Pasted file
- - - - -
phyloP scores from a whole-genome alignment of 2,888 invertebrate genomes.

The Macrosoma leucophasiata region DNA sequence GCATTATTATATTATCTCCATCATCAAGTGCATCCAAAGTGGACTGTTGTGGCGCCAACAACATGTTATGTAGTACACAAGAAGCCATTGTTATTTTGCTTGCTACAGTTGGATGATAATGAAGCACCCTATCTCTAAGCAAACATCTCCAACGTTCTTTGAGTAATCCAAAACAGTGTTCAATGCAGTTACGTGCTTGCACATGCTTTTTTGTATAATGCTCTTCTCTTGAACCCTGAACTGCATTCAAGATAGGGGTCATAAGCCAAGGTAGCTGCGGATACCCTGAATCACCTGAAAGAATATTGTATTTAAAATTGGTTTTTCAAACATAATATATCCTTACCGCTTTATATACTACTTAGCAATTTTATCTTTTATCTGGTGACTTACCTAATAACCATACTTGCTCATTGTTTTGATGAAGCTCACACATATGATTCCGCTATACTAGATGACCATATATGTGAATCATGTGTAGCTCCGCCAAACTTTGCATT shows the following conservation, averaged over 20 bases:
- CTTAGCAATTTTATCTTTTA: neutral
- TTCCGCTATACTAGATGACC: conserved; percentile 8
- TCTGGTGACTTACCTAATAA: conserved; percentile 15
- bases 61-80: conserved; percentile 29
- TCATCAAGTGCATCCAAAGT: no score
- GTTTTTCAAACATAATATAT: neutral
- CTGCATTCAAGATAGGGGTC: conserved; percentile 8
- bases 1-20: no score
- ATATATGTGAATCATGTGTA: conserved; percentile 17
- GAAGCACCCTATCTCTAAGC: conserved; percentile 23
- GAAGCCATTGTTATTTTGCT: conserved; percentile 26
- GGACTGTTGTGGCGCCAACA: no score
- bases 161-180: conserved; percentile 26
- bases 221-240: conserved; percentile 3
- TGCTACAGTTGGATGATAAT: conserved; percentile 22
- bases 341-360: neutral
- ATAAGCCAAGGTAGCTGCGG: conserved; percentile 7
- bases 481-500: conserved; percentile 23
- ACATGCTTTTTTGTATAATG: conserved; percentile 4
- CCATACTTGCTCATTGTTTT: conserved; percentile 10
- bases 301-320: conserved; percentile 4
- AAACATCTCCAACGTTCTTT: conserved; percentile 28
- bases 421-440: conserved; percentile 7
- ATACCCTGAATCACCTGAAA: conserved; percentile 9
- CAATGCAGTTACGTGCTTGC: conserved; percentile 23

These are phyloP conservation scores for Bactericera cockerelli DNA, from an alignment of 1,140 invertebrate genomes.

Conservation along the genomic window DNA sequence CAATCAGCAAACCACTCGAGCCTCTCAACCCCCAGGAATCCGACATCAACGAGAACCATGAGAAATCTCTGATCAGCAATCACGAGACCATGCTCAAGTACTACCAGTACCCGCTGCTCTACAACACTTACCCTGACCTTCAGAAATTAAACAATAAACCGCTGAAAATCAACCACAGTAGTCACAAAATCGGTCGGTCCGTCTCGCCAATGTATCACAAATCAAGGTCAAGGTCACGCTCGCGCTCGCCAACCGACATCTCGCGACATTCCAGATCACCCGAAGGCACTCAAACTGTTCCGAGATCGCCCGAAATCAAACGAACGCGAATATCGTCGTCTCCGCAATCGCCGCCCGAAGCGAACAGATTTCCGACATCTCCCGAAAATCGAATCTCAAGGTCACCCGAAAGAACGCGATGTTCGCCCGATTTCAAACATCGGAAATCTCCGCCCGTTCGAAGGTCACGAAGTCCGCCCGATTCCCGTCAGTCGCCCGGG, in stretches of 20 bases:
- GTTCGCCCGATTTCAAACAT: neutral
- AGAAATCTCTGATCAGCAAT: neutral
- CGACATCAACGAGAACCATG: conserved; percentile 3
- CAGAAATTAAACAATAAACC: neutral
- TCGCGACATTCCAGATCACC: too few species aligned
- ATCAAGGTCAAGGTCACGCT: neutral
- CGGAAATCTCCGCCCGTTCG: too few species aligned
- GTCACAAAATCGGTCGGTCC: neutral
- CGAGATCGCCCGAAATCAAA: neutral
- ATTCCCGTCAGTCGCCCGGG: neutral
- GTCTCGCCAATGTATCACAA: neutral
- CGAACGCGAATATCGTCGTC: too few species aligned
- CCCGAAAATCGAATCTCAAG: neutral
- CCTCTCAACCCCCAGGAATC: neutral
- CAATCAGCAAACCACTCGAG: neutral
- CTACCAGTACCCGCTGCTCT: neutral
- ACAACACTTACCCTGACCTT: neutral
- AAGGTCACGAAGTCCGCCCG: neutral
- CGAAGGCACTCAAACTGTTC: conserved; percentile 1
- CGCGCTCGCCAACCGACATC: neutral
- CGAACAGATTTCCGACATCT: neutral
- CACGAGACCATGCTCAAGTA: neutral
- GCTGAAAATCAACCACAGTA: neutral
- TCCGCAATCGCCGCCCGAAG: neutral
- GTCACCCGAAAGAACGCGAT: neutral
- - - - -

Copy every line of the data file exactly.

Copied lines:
phyloP scores from a whole-genome alignment of 2,888 invertebrate genomes.

The Macrosoma leucophasiata region DNA sequence GCATTATTATATTATCTCCATCATCAAGTGCATCCAAAGTGGACTGTTGTGGCGCCAACAACATGTTATGTAGTACACAAGAAGCCATTGTTATTTTGCTTGCTACAGTTGGATGATAATGAAGCACCCTATCTCTAAGCAAACATCTCCAACGTTCTTTGAGTAATCCAAAACAGTGTTCAATGCAGTTACGTGCTTGCACATGCTTTTTTGTATAATGCTCTTCTCTTGAACCCTGAACTGCATTCAAGATAGGGGTCATAAGCCAAGGTAGCTGCGGATACCCTGAATCACCTGAAAGAATATTGTATTTAAAATTGGTTTTTCAAACATAATATATCCTTACCGCTTTATATACTACTTAGCAATTTTATCTTTTATCTGGTGACTTACCTAATAACCATACTTGCTCATTGTTTTGATGAAGCTCACACATATGATTCCGCTATACTAGATGACCATATATGTGAATCATGTGTAGCTCCGCCAAACTTTGCATT shows the following conservation, averaged over 20 bases:
- CTTAGCAATTTTATCTTTTA: neutral
- TTCCGCTATACTAGATGACC: conserved; percentile 8
- TCTGGTGACTTACCTAATAA: conserved; percentile 15
- bases 61-80: conserved; percentile 29
- TCATCAAGTGCATCCAAAGT: no score
- GTTTTTCAAACATAATATAT: neutral
- CTGCATTCAAGATAGGGGTC: conserved; percentile 8
- bases 1-20: no score
- ATATATGTGAATCATGTGTA: conserved; percentile 17
- GAAGCACCCTATCTCTAAGC: conserved; percentile 23
- GAAGCCATTGTTATTTTGCT: conserved; percentile 26
- GGACTGTTGTGGCGCCAACA: no score
- bases 161-180: conserved; percentile 26
- bases 221-240: conserved; percentile 3
- TGCTACAGTTGGATGATAAT: conserved; percentile 22
- bases 341-360: neutral
- ATAAGCCAAGGTAGCTGCGG: conserved; percentile 7
- bases 481-500: conserved; percentile 23
- ACATGCTTTTTTGTATAATG: conserved; percentile 4
- CCATACTTGCTCATTGTTTT: conserved; percentile 10
- bases 301-320: conserved; percentile 4
- AAACATCTCCAACGTTCTTT: conserved; percentile 28
- bases 421-440: conserved; percentile 7
- ATACCCTGAATCACCTGAAA: conserved; percentile 9
- CAATGCAGTTACGTGCTTGC: conserved; percentile 23

These are phyloP conservation scores for Bactericera cockerelli DNA, from an alignment of 1,140 invertebrate genomes.

Conservation along the genomic window DNA sequence CAATCAGCAAACCACTCGAGCCTCTCAACCCCCAGGAATCCGACATCAACGAGAACCATGAGAAATCTCTGATCAGCAATCACGAGACCATGCTCAAGTACTACCAGTACCCGCTGCTCTACAACACTTACCCTGACCTTCAGAAATTAAACAATAAACCGCTGAAAATCAACCACAGTAGTCACAAAATCGGTCGGTCCGTCTCGCCAATGTATCACAAATCAAGGTCAAGGTCACGCTCGCGCTCGCCAACCGACATCTCGCGACATTCCAGATCACCCGAAGGCACTCAAACTGTTCCGAGATCGCCCGAAATCAAACGAACGCGAATATCGTCGTCTCCGCAATCGCCGCCCGAAGCGAACAGATTTCCGACATCTCCCGAAAATCGAATCTCAAGGTCACCCGAAAGAACGCGATGTTCGCCCGATTTCAAACATCGGAAATCTCCGCCCGTTCGAAGGTCACGAAGTCCGCCCGATTCCCGTCAGTCGCCCGGG, in stretches of 20 bases:
- GTTCGCCCGATTTCAAACAT: neutral
- AGAAATCTCTGATCAGCAAT: neutral
- CGACATCAACGAGAACCATG: conserved; percentile 3
- CAGAAATTAAACAATAAACC: neutral
- TCGCGACATTCCAGATCACC: too few species aligned
- ATCAAGGTCAAGGTCACGCT: neutral
- CGGAAATCTCCGCCCGTTCG: too few species aligned
- GTCACAAAATCGGTCGGTCC: neutral
- CGAGATCGCCCGAAATCAAA: neutral
- ATTCCCGTCAGTCGCCCGGG: neutral
- GTCTCGCCAATGTATCACAA: neutral
- CGAACGCGAATATCGTCGTC: too few species aligned
- CCCGAAAATCGAATCTCAAG: neutral
- CCTCTCAACCCCCAGGAATC: neutral
- CAATCAGCAAACCACTCGAG: neutral
- CTACCAGTACCCGCTGCTCT: neutral
- ACAACACTTACCCTGACCTT: neutral
- AAGGTCACGAAGTCCGCCCG: neutral
- CGAAGGCACTCAAACTGTTC: conserved; percentile 1
- CGCGCTCGCCAACCGACATC: neutral
- CGAACAGATTTCCGACATCT: neutral
- CACGAGACCATGCTCAAGTA: neutral
- GCTGAAAATCAACCACAGTA: neutral
- TCCGCAATCGCCGCCCGAAG: neutral
- GTCACCCGAAAGAACGCGAT: neutral